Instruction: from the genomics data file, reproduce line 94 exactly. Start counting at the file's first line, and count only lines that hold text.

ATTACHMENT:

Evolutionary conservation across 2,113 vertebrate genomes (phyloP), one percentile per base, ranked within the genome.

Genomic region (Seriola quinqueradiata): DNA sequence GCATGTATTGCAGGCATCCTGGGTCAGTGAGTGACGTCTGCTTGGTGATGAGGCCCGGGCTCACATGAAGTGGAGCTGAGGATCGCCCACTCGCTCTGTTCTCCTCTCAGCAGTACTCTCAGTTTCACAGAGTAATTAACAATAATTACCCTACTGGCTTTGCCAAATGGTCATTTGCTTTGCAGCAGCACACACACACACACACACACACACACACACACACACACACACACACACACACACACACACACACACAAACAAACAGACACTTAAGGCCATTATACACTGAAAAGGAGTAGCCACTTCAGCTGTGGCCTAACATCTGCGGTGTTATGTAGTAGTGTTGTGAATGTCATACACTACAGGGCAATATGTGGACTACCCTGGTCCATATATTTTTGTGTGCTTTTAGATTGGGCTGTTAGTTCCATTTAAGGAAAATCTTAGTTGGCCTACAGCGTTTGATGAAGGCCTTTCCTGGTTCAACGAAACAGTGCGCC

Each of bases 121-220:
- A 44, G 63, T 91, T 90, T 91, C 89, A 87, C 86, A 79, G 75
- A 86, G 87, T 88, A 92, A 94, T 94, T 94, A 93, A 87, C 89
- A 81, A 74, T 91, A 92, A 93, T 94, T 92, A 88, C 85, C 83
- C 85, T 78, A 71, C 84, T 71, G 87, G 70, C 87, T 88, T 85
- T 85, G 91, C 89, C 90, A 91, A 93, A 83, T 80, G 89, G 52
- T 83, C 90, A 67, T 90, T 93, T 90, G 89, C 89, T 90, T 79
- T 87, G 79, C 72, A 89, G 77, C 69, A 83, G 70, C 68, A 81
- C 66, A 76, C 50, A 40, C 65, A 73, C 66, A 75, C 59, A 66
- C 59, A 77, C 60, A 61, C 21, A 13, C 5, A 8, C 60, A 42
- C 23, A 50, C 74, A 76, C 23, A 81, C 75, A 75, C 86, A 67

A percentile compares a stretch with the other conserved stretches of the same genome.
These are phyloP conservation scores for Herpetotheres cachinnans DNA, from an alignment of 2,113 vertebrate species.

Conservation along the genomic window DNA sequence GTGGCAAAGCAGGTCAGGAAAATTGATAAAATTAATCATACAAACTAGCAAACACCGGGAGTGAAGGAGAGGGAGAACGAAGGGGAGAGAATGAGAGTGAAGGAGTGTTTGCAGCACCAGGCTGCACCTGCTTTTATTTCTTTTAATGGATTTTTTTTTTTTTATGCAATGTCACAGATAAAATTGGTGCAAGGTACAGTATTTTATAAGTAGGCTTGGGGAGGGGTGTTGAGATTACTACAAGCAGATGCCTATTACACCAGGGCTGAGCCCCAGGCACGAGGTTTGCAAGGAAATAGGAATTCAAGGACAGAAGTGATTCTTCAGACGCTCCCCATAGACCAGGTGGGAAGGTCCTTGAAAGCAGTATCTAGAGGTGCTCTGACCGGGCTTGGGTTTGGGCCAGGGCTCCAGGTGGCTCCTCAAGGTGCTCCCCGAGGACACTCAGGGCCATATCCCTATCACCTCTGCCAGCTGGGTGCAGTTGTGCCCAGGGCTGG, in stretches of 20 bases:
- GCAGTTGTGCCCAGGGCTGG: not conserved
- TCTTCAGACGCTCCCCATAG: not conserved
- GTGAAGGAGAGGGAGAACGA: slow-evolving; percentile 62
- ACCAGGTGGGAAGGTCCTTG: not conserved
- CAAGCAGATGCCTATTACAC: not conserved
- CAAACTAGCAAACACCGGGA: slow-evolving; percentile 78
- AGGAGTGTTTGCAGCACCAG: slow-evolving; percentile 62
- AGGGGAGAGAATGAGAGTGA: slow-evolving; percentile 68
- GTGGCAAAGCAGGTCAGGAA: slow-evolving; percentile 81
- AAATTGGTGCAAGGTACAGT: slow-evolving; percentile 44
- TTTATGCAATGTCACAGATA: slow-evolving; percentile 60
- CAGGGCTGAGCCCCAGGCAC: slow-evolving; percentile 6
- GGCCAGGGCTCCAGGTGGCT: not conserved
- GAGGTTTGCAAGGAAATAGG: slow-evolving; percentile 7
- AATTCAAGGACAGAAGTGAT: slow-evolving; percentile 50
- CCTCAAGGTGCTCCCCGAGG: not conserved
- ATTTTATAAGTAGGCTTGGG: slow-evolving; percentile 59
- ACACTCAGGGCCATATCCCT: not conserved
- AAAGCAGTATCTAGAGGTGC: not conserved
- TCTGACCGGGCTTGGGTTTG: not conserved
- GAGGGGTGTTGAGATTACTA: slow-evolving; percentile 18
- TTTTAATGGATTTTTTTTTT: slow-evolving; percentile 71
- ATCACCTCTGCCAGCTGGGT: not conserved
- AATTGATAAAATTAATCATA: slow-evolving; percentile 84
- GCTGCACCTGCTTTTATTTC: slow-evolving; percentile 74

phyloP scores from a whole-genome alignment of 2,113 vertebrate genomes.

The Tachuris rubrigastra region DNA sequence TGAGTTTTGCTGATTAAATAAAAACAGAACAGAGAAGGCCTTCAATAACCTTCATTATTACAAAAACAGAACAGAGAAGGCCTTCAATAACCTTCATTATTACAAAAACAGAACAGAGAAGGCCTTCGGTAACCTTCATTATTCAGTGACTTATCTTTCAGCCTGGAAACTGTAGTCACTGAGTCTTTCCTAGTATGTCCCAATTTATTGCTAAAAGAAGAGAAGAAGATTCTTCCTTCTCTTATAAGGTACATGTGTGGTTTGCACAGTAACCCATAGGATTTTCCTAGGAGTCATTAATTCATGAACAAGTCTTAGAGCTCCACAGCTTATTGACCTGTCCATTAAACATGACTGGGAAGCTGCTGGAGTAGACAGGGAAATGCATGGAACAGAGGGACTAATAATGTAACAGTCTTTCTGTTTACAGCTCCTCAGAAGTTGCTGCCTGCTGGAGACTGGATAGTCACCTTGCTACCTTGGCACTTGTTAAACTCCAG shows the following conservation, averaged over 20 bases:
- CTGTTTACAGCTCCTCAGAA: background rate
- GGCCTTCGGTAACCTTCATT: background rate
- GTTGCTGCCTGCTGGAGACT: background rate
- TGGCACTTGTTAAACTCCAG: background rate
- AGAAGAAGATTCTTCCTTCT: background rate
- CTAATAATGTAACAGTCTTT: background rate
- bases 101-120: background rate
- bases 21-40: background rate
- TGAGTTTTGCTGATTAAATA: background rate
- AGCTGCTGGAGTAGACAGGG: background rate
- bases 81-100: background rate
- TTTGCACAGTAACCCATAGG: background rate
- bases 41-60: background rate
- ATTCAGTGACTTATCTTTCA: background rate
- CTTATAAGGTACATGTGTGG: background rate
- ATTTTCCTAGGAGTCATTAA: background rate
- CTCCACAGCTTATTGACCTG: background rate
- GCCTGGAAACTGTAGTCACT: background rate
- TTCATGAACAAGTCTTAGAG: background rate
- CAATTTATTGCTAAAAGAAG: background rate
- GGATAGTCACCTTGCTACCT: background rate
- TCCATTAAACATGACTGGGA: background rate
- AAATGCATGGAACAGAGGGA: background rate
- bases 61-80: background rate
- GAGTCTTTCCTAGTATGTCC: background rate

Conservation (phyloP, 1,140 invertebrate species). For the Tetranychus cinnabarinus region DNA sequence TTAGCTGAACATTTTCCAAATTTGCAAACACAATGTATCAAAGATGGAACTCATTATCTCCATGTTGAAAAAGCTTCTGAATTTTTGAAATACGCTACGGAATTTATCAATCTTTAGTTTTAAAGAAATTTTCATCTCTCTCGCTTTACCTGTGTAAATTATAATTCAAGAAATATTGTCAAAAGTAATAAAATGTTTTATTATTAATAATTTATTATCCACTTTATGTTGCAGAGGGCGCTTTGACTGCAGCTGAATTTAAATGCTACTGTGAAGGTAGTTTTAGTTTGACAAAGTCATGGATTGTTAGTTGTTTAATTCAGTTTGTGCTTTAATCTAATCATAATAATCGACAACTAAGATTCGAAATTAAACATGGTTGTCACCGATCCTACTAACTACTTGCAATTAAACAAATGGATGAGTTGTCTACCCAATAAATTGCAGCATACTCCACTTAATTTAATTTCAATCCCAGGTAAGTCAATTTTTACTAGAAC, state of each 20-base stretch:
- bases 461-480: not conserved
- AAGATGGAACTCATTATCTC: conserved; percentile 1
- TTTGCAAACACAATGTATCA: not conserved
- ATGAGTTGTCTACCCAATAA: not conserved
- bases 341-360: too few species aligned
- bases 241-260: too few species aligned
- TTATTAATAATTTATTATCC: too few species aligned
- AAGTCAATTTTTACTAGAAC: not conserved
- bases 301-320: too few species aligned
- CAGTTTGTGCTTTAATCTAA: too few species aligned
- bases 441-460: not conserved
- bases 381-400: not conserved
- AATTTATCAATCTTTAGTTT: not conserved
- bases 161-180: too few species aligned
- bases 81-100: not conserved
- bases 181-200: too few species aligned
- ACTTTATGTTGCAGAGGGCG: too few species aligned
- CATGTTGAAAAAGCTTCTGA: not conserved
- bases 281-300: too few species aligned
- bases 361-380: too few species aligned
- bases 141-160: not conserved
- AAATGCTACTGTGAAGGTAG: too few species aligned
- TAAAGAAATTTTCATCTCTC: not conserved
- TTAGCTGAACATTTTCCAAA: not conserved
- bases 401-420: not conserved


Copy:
- bases 401-420: not conserved